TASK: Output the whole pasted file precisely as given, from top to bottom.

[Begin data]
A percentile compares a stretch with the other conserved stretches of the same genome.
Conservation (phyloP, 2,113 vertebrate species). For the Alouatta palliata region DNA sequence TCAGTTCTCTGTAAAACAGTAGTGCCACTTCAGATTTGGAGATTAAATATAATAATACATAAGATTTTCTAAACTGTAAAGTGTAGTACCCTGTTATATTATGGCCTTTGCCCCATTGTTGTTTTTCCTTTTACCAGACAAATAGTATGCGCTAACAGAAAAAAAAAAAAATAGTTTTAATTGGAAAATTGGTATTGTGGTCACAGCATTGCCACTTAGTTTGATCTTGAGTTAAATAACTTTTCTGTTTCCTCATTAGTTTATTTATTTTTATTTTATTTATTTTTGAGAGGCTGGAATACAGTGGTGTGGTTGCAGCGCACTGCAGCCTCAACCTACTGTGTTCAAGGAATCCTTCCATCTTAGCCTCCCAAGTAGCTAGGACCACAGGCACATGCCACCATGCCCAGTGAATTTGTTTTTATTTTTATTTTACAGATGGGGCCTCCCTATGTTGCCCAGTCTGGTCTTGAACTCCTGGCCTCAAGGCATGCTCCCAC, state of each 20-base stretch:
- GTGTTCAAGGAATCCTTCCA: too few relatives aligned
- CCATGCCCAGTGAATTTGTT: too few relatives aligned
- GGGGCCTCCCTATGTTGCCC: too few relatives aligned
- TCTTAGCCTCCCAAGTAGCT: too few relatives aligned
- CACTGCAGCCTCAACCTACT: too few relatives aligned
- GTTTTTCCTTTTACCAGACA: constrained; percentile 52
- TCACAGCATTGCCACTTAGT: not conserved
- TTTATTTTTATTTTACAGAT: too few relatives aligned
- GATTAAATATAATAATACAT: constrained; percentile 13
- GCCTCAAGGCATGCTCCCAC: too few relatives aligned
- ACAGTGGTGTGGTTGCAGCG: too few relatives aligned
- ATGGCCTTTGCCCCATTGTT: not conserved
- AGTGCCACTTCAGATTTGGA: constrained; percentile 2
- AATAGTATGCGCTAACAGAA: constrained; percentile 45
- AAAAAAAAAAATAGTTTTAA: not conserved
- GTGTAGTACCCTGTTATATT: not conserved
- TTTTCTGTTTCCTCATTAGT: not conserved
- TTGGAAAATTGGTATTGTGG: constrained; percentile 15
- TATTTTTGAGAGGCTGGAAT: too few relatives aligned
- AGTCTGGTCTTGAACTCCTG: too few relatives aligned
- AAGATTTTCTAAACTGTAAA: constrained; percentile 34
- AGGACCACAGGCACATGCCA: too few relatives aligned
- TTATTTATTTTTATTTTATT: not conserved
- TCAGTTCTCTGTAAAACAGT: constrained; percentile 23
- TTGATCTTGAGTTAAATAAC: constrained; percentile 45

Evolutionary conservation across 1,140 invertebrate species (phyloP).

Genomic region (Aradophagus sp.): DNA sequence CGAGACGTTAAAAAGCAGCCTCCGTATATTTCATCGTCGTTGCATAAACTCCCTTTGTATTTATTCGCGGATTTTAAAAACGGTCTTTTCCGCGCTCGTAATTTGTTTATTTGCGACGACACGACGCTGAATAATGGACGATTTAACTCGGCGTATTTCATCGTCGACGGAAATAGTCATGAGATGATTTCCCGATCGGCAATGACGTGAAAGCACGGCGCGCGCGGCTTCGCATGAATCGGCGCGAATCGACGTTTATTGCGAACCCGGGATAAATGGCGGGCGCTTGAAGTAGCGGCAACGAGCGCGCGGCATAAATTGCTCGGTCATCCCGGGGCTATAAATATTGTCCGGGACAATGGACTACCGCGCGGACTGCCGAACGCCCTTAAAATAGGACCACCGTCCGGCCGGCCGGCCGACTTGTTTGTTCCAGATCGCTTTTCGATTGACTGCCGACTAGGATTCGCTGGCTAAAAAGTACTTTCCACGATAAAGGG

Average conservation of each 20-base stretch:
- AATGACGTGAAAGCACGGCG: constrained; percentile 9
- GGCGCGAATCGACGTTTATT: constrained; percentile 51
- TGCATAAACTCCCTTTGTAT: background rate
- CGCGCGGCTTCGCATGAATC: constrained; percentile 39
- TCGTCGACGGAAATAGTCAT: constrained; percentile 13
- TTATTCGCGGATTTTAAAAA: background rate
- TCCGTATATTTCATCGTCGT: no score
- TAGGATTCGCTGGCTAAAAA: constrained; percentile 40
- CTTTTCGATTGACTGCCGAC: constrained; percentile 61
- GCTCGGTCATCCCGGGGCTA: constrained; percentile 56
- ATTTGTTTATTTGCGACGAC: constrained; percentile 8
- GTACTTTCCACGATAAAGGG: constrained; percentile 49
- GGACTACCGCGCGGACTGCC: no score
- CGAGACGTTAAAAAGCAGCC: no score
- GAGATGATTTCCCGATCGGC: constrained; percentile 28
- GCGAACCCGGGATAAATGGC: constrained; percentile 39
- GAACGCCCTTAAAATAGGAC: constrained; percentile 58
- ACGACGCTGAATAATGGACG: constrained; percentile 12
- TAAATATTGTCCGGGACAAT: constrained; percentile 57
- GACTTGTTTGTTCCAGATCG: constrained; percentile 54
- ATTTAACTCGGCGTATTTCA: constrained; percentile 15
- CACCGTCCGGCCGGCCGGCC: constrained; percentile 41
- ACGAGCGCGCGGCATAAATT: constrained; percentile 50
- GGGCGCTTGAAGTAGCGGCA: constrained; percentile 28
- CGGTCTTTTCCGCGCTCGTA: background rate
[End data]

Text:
A percentile compares a stretch with the other conserved stretches of the same genome.
Conservation (phyloP, 2,113 vertebrate species). For the Alouatta palliata region DNA sequence TCAGTTCTCTGTAAAACAGTAGTGCCACTTCAGATTTGGAGATTAAATATAATAATACATAAGATTTTCTAAACTGTAAAGTGTAGTACCCTGTTATATTATGGCCTTTGCCCCATTGTTGTTTTTCCTTTTACCAGACAAATAGTATGCGCTAACAGAAAAAAAAAAAAATAGTTTTAATTGGAAAATTGGTATTGTGGTCACAGCATTGCCACTTAGTTTGATCTTGAGTTAAATAACTTTTCTGTTTCCTCATTAGTTTATTTATTTTTATTTTATTTATTTTTGAGAGGCTGGAATACAGTGGTGTGGTTGCAGCGCACTGCAGCCTCAACCTACTGTGTTCAAGGAATCCTTCCATCTTAGCCTCCCAAGTAGCTAGGACCACAGGCACATGCCACCATGCCCAGTGAATTTGTTTTTATTTTTATTTTACAGATGGGGCCTCCCTATGTTGCCCAGTCTGGTCTTGAACTCCTGGCCTCAAGGCATGCTCCCAC, state of each 20-base stretch:
- GTGTTCAAGGAATCCTTCCA: too few relatives aligned
- CCATGCCCAGTGAATTTGTT: too few relatives aligned
- GGGGCCTCCCTATGTTGCCC: too few relatives aligned
- TCTTAGCCTCCCAAGTAGCT: too few relatives aligned
- CACTGCAGCCTCAACCTACT: too few relatives aligned
- GTTTTTCCTTTTACCAGACA: constrained; percentile 52
- TCACAGCATTGCCACTTAGT: not conserved
- TTTATTTTTATTTTACAGAT: too few relatives aligned
- GATTAAATATAATAATACAT: constrained; percentile 13
- GCCTCAAGGCATGCTCCCAC: too few relatives aligned
- ACAGTGGTGTGGTTGCAGCG: too few relatives aligned
- ATGGCCTTTGCCCCATTGTT: not conserved
- AGTGCCACTTCAGATTTGGA: constrained; percentile 2
- AATAGTATGCGCTAACAGAA: constrained; percentile 45
- AAAAAAAAAAATAGTTTTAA: not conserved
- GTGTAGTACCCTGTTATATT: not conserved
- TTTTCTGTTTCCTCATTAGT: not conserved
- TTGGAAAATTGGTATTGTGG: constrained; percentile 15
- TATTTTTGAGAGGCTGGAAT: too few relatives aligned
- AGTCTGGTCTTGAACTCCTG: too few relatives aligned
- AAGATTTTCTAAACTGTAAA: constrained; percentile 34
- AGGACCACAGGCACATGCCA: too few relatives aligned
- TTATTTATTTTTATTTTATT: not conserved
- TCAGTTCTCTGTAAAACAGT: constrained; percentile 23
- TTGATCTTGAGTTAAATAAC: constrained; percentile 45

Evolutionary conservation across 1,140 invertebrate species (phyloP).

Genomic region (Aradophagus sp.): DNA sequence CGAGACGTTAAAAAGCAGCCTCCGTATATTTCATCGTCGTTGCATAAACTCCCTTTGTATTTATTCGCGGATTTTAAAAACGGTCTTTTCCGCGCTCGTAATTTGTTTATTTGCGACGACACGACGCTGAATAATGGACGATTTAACTCGGCGTATTTCATCGTCGACGGAAATAGTCATGAGATGATTTCCCGATCGGCAATGACGTGAAAGCACGGCGCGCGCGGCTTCGCATGAATCGGCGCGAATCGACGTTTATTGCGAACCCGGGATAAATGGCGGGCGCTTGAAGTAGCGGCAACGAGCGCGCGGCATAAATTGCTCGGTCATCCCGGGGCTATAAATATTGTCCGGGACAATGGACTACCGCGCGGACTGCCGAACGCCCTTAAAATAGGACCACCGTCCGGCCGGCCGGCCGACTTGTTTGTTCCAGATCGCTTTTCGATTGACTGCCGACTAGGATTCGCTGGCTAAAAAGTACTTTCCACGATAAAGGG

Average conservation of each 20-base stretch:
- AATGACGTGAAAGCACGGCG: constrained; percentile 9
- GGCGCGAATCGACGTTTATT: constrained; percentile 51
- TGCATAAACTCCCTTTGTAT: background rate
- CGCGCGGCTTCGCATGAATC: constrained; percentile 39
- TCGTCGACGGAAATAGTCAT: constrained; percentile 13
- TTATTCGCGGATTTTAAAAA: background rate
- TCCGTATATTTCATCGTCGT: no score
- TAGGATTCGCTGGCTAAAAA: constrained; percentile 40
- CTTTTCGATTGACTGCCGAC: constrained; percentile 61
- GCTCGGTCATCCCGGGGCTA: constrained; percentile 56
- ATTTGTTTATTTGCGACGAC: constrained; percentile 8
- GTACTTTCCACGATAAAGGG: constrained; percentile 49
- GGACTACCGCGCGGACTGCC: no score
- CGAGACGTTAAAAAGCAGCC: no score
- GAGATGATTTCCCGATCGGC: constrained; percentile 28
- GCGAACCCGGGATAAATGGC: constrained; percentile 39
- GAACGCCCTTAAAATAGGAC: constrained; percentile 58
- ACGACGCTGAATAATGGACG: constrained; percentile 12
- TAAATATTGTCCGGGACAAT: constrained; percentile 57
- GACTTGTTTGTTCCAGATCG: constrained; percentile 54
- ATTTAACTCGGCGTATTTCA: constrained; percentile 15
- CACCGTCCGGCCGGCCGGCC: constrained; percentile 41
- ACGAGCGCGCGGCATAAATT: constrained; percentile 50
- GGGCGCTTGAAGTAGCGGCA: constrained; percentile 28
- CGGTCTTTTCCGCGCTCGTA: background rate